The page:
A Cloud Platform aimed at environmental services

Welcome on board! That’s the notice I recently had the pleasure to send to all the MELODIES project partners who are developing environmental services on the MELODIES Cloud Platform. Each of these services is aimed at maximizing the exploitation of linked open data and the MELODIES Cloud Platform allows them to efficiently scale-up their processing of environmental and earth observation information.

I’ll detail hereafter how these services are implemented via the Melodies Cloud Platform on Virtual Machines (VMs): Hadoop Sandbox VMs and Strabon Database VMs forming the core technology. Once they have been developed on the Platform, these services are ready to run compute-intensive tasks, on-demand, on the Cloud.

To achieve this service level, the MELODIES Platform builds on three major outcomes of the recent developments in Computer Science and Web technology - Cloud Computing, Open Data repositories, and Linked Open Data web resources.

Cloud Computing enablers: a large number of organizations have now entered the IT market with offerings in virtualization hypervisors, virtual machine management and monitoring, virtual private servers and other resource virtualization-based solutions. Numerous Cloud Services delivery models have matured over time and are contributing their share of new fancy acronyms:  SaaS (Software as a Service), PaaS (Platform as a Service) and IaaS (Infrastructure as a Service). But most of all, they bring opportunities for innovation and even some market disruptions.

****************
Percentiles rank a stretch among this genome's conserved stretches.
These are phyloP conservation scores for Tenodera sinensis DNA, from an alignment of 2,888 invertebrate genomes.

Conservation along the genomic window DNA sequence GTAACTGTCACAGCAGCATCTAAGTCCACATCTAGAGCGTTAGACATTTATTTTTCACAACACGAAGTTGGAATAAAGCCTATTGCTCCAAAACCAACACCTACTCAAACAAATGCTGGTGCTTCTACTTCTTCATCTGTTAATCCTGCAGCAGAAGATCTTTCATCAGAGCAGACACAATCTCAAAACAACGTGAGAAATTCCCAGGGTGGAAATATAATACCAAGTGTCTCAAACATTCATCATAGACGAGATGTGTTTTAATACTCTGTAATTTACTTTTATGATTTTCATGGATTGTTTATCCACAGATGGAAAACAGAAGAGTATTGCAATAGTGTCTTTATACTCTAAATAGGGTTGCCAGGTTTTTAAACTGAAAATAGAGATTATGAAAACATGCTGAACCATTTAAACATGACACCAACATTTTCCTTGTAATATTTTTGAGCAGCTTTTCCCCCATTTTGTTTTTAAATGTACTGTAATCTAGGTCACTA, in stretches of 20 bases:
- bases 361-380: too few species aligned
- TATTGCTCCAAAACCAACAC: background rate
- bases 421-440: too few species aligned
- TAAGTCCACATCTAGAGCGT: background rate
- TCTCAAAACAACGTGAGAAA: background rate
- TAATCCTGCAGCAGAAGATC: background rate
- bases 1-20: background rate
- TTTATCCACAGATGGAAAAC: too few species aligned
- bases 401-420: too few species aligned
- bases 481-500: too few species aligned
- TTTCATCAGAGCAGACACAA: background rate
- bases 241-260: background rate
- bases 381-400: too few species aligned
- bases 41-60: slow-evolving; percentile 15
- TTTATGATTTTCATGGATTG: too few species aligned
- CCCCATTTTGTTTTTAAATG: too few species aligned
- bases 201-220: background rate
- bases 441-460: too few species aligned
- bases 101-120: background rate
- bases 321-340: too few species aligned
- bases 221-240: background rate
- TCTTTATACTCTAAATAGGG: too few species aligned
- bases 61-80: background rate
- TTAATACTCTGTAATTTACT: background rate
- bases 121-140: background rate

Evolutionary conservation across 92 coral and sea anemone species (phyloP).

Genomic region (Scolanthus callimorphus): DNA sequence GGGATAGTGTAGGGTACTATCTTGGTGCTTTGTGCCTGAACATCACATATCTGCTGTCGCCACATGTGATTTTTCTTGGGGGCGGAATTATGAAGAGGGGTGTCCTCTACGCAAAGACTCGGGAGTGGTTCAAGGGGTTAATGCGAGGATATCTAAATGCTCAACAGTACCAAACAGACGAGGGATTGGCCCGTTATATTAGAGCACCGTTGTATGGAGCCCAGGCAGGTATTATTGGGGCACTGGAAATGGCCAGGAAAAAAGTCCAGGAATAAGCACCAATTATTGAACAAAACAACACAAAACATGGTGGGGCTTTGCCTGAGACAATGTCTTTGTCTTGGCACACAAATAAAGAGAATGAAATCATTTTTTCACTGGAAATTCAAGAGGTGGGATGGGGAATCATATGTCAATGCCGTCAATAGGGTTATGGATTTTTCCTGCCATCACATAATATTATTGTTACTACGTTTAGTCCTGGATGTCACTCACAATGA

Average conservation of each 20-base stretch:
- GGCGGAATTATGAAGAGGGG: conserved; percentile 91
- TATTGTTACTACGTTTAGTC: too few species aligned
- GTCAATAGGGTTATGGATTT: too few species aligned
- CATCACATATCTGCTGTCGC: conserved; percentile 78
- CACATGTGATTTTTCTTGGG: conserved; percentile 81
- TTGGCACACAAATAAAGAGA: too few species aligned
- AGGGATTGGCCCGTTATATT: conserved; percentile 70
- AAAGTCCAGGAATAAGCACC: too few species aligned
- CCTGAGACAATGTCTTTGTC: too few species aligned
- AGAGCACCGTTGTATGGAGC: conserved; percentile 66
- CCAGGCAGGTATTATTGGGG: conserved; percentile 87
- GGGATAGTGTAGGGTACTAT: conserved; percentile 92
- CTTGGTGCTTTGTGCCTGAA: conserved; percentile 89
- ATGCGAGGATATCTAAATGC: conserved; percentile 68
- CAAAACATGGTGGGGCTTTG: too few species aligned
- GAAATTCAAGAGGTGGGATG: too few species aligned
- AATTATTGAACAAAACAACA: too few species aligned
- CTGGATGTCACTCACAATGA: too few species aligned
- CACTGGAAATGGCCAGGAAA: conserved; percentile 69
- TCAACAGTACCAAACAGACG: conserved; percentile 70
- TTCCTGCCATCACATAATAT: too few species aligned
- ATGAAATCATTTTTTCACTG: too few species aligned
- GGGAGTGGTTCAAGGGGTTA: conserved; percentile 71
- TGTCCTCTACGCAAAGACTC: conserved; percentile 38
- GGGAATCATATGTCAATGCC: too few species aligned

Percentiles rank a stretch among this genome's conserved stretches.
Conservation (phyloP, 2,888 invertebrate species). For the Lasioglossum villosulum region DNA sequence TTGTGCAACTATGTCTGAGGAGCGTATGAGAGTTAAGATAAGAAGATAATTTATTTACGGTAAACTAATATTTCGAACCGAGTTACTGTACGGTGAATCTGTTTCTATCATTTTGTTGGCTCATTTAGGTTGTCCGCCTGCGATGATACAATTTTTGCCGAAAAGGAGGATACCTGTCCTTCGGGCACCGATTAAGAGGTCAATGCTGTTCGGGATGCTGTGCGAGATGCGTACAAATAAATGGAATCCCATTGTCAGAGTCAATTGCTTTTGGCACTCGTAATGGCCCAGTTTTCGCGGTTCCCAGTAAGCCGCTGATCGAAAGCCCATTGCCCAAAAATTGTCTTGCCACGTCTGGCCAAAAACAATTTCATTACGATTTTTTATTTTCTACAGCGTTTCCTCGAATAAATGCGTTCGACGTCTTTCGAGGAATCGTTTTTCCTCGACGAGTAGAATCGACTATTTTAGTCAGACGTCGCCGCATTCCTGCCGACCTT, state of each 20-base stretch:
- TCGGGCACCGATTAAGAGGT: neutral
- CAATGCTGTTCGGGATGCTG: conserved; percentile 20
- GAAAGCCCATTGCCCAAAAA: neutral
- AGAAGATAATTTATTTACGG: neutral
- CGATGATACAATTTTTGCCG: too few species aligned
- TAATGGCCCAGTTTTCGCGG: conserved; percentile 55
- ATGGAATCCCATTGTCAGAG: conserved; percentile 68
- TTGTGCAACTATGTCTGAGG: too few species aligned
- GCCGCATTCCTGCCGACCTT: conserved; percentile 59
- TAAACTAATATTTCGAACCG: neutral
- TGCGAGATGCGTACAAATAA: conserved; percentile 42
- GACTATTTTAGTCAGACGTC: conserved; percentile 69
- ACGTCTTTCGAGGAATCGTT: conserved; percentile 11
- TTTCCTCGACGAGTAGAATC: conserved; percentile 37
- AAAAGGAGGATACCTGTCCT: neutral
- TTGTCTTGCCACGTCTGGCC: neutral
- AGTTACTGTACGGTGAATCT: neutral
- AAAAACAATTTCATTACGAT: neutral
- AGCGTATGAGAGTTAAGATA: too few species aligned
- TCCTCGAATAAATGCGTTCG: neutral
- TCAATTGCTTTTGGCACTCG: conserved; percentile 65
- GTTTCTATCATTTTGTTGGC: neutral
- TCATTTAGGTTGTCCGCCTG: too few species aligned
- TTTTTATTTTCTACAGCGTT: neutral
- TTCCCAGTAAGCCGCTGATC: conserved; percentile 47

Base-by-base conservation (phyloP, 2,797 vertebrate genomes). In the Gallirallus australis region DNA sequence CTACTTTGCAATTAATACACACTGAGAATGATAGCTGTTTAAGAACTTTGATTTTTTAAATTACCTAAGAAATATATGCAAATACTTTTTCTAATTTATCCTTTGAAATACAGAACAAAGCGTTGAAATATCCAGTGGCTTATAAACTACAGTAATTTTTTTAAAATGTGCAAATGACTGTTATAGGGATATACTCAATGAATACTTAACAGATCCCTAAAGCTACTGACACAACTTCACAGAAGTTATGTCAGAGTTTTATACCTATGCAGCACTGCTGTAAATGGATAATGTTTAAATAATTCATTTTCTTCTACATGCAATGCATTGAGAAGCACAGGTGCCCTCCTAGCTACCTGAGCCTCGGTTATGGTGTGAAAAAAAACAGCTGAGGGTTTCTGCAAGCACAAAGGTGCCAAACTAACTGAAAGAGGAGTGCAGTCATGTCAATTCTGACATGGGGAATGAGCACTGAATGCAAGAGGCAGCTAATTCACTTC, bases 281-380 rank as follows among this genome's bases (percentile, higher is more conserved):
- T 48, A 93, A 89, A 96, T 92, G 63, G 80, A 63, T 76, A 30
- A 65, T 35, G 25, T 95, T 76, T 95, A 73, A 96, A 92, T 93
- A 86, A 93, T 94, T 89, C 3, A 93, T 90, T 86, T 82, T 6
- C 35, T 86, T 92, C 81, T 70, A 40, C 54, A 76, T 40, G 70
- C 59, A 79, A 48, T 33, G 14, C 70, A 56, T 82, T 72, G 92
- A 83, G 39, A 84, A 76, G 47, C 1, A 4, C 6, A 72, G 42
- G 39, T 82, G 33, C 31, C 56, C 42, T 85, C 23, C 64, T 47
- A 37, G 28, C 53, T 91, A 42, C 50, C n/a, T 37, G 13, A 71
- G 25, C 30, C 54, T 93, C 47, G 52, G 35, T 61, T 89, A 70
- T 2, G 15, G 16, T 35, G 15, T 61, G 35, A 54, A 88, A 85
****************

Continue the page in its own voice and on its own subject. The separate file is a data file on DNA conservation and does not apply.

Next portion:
Open Data opportunities: Open Data relies mostly on the ubiquitous development of the Web and the massive digitalization of our economic and social activities. One particular Open Data domain of opportunity is open government data, which is forming the basis of new relationships between government, business and citizens. Governments have generated and collected vast amounts of publicly-funded datasets, and opening up their access should lead to greater efficiencies and more business opportunities in building added-value services.

Linked Open Data advantages: Many kinds of geospatial data are becoming available as linked datasets, leveraging the proliferation of open geospatial information on the Web (e.g. GeoNames, OpenStreetMap, user-generated geospatial content, etc.). Since a lot of data useful to the wider public has geospatial and time components (e.g. open government data), we expect this trend to continue in the near future. Linked Data offers a powerful technology to mine, filter and combine large datasets from diverse sources. Linked Open Data technologies are designed to natively operate at the scale of the Web. Linked Data leverages the current protocols of the World Wide Web as a means to publish and access structured data (using RDF encoding and HTTP URIs). Understanding Linked Open Data as a Web-Scale Database, the ‘Web of data’, is a game changer.

So let’s have a look into what MELODIES can do to support the creation of environmental services, what the MELODIES Cloud Platform is used for, and how could a beginner use it.

A Platform and a team